Cats Protection is asking people to ‘look before you lock’ to avoid curious kitties becoming trapped after receiving a spike in missing cat reports during the last month.
The charity’s national information line handled almost 250 missing cat calls during July - a 60 per cent increase on the monthly average - and this is because cats are more likely to roam during warmer weather.
“The tendency for cats to wander further away from home when the weather is warm explains why there has been an increase in reports of missing cats during this recent heatwave,” said Nicky Trevorrow, Cats Protection’s Behaviour Manager.
“They are notoriously curious creatures that like to investigate their surroundings and unfortunately this can result in them getting trapped in outbuildings. And because cats won’t always meow for attention if they are afraid, the risk is they go unnoticed so we’re asking people to have a really good check before locking up, particularly if you are aware of any cats missing in your area.”
Many owners sadly know the heart-break a missing pet can cause. When Molly Rayment’s cat Wispa went missing from her home in St Albans on 7 May, Molly feared the worst as it was very unlike the black-and-white moggy to be gone for more than a few hours.
Molly searched the area, posted on social media, contacted local forums and charities, including Cats Protection’s St Albans Branch, notified the microchip company and knocked on neighbours’ doors.
“She’s called Wispa because she doesn’t meow,” said Molly, “so I knew that if she was locked in anywhere she would have been very scared and wouldn’t be able to let people know she was there.”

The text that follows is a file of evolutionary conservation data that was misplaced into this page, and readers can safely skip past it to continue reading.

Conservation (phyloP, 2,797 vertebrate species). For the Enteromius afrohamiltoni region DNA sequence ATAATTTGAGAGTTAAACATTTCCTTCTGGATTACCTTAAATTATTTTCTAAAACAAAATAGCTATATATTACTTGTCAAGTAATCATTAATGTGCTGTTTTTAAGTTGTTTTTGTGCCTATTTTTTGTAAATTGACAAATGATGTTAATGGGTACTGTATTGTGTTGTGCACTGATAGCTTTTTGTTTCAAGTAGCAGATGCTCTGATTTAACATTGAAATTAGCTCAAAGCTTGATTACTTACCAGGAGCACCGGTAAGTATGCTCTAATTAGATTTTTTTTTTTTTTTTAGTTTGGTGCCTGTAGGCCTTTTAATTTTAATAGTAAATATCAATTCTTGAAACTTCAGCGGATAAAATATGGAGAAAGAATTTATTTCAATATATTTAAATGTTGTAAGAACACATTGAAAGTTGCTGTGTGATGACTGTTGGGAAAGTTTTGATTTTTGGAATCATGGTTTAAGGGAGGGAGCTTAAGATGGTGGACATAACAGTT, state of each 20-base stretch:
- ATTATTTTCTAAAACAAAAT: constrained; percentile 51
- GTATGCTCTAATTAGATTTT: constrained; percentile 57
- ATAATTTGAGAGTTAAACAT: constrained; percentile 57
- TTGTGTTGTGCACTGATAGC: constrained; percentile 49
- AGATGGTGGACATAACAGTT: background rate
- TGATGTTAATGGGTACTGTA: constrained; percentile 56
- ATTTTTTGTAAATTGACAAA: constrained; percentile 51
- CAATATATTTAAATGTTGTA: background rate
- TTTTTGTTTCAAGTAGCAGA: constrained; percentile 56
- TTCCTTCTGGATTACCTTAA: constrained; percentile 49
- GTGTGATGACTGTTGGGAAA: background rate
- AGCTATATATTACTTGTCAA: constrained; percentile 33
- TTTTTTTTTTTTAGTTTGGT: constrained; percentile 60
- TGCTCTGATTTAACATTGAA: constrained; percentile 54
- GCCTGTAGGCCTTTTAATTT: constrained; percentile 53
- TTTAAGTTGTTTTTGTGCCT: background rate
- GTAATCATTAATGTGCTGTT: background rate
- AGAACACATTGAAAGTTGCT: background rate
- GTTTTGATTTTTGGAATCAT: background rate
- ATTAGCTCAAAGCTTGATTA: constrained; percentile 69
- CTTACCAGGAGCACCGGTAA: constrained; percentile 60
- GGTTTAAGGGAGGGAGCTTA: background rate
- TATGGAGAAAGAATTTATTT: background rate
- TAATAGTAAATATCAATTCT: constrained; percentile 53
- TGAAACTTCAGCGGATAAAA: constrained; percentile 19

Molly also contacted the local vets and even the local council in case they had found any dead cats. “It was very stressful but it was the not knowing that was the worst,” she said.
Then 20 days after she had last seen Wispa, Molly got a call from one of her neighbours to say they had found a cat in their garage and thought it was her missing moggy.
Molly went round immediately, and as soon as she opened the garage door, she knew it was Wispa inside. She was shocked by the terrible state she was in. “She was desperately dirty and thin. I think she must have been living off of rain water that had leaked in and maybe some insects or mice.”
A trip to the vets revealed that Wispa weighed just 1.9kg - 2kg less than her normal healthy weight - and the vet said she wouldn't have survived another couple of days. She was initially put on a drip and then over the following weeks Molly had to be careful to feed her only small amounts every few hours.
Thankfully, Wispa is now almost back to her regular weight and is enjoying lots of fuss and cuddles.
More information and advice about this can be found in our Help and advice section.
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